Reply
  21. Actually a lot has come out about the harmful effects of soy in recent years. Maybe the benefits should be downplayed a bit as they have clearly been over hyped. I think Lentils are a great option.

    Reply
  22. I’ve always enjoyed lentils, but had no idea tha they’re considered an alternative to soy, even though it seems obvious now. They are really tasty and healthy – they have plenty of iron, fiber and proteins.

    Reply
  23. Lentils are a great, affordable staple to have in your kitchen pantry. I love adding cooked lentils to my soups and salads because they’re delicious, but the added protein is a plus too!

    Reply
  24. Hurrah for lentils! I love them. They are so cheap and, as you say, so easy to flavour as they cook, they deserve to be part of any healthy diet, so well done you for promoting their use. I use more red lentils than green ones and often cook up a batch and freeze some. One of my favourite uses is in patties or nut roasts, mixed with nuts (obviously!) breadcrumbs, sunflower seeds, chopped fried onions, peanut butter and herbs, especially thyme.

    Reply
  25. I’ve been cooking a lot of vegetarian meals recently and lentils have become a new favourite for sure. I’ve only cooked with red lentils before and you’ve solved a bit of a mystery for me…I couldn’t figure why they cooked down so soft and lost their shape, I had no idea it varied depending on the colour! I’m definitely going to give the green and brown ones a try instead and see how they turn out.

    Reply
  26. Lentils top my list of favorite legumes, followed by black beans, then white beans. I’m looking forward to making it this weekend while the blizzard rages. Lately, I’ve been adding a hint of smoky spark to my legume soups with chipotle powder, and maybe some cumin and for a surprise, a bit of ground nutmeg.

    Reply
  27. Lentils are one of the greatest foods known to man.

    They are cheap, versatile and healthy!

    I am really happy they are starting to get the credit they deserve ion North America.

    Fun fact, Canada produces 80% of the lentils in the world!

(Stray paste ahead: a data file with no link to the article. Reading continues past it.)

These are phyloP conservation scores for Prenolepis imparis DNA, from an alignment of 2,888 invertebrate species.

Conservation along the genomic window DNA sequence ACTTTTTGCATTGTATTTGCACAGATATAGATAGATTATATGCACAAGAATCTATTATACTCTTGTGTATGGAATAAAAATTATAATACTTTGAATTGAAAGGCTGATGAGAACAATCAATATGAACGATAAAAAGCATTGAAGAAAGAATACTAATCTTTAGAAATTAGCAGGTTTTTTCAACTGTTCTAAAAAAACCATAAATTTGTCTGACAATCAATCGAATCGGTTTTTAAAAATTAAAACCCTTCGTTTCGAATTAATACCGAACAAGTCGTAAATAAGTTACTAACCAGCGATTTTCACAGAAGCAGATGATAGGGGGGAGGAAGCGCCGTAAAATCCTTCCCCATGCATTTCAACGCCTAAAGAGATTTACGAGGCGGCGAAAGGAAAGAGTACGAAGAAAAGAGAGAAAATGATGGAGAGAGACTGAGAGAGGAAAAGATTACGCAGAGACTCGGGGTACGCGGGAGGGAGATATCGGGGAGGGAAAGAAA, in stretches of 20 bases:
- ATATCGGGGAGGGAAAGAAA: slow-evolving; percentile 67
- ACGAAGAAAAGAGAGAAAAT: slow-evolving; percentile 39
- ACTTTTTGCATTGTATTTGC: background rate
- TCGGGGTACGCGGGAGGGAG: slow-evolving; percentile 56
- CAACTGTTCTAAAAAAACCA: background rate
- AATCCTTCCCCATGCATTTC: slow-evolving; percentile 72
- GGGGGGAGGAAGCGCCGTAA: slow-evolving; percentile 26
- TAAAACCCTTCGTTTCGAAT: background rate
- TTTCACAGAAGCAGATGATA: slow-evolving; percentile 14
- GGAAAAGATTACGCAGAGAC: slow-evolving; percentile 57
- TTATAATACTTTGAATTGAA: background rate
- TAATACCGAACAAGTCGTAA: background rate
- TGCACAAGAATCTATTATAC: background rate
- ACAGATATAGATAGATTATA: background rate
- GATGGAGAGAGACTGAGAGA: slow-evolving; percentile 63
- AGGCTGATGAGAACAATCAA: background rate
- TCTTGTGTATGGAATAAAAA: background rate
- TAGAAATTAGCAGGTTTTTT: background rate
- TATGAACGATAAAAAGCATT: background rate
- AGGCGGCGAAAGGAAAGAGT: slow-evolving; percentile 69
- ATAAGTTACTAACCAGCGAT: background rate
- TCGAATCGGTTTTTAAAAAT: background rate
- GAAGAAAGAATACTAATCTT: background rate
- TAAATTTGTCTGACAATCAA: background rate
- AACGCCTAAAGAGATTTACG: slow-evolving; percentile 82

Reply
  28. Thank you for posting this educational article. Many women know nothing of the dangers of too much soy as it is in nearly everything we eat and is promoted as perfectly healthy. Lentils are delicious! They can be flavored pretty much any way possible and they are very filling!

    Reply
  29. Thank you so much! Your article is exactly what I was looking for! I knew I avoided that stuff for a reason but when people ask I always forget the word and what exactly it causes problems with! Now I have the words phytoestrogens and estrogen hormones wrote down in my notepad on my phone!

    I love that the brown varieties are so cheap! My husband and kids are picky eaters though and new things tend to turn them off. What would be a good starter recipe that might not look so strange to them?

    Reply
  30. Lentils are a staple in my kitchen. I use them in soups, curries, nut and/or mushroom roasts. I prefer the red lentils but I also use locally grown brown lentils called (in French) Lentillons de Champagne – lentils of Champagne. It’s the region that’s referred to – not the drink! They have a specific flavour being grown in the same lime-rich chalk soil in which the grapes that go to make champagne are grown.

    Reply
  31. I am so amazed by these little powerhouse legumes. They are so versatile, so healthy, and so very cheap! We get some lovely ‘Black’ lentils here in South Africa, and they pack an enormous amount of fiber, even more than the brown variety, and retain their texture very well. This is good, because I have a knack for leaving pots on the stove too long and creating unintentional mush! Thanks for promoting this super healthy and underrated food.

    Reply
  32. Is this article a sick joke? Lentils are very high in phytoestrogens, just like soy. This article may as well tell you that cigarettes are unhealthy because they contain nicotine, and then recommend that you smoke cigars instead.

    Reply
    • Lentils do contain some phytoestrogens, but the amount per serving is very low in comparison to other foods, such as soy beans or flax seeds.

      Reply
    • Yes, you are right that lentils are a source of phytoestrogens; however studies looking at the amount of total phytoestrogens in lentils compared to soy products show that lentils contain significantly lower amounts. You can see the comparison of foods here. For example, this table shows that 100 grams of tofu contains nearly 744 times more total phytoestrogen than 100 grams of lentils.

      Reply
  33. Is the lower amount of Phytoestrogen‘s in lentils the reason why we are told they do not need to be soaked like other legumes?

    Reply
    • Hi Larry, great question! In short the answer is no. Soaking has more to do with reducing gas and making dried legumes easier to digest (and faster to cook). However, because lentils are relatively small and have tender skins, cooking is sufficient to make them softer, easier to digest, and break down gas-producing compounds.

      Reply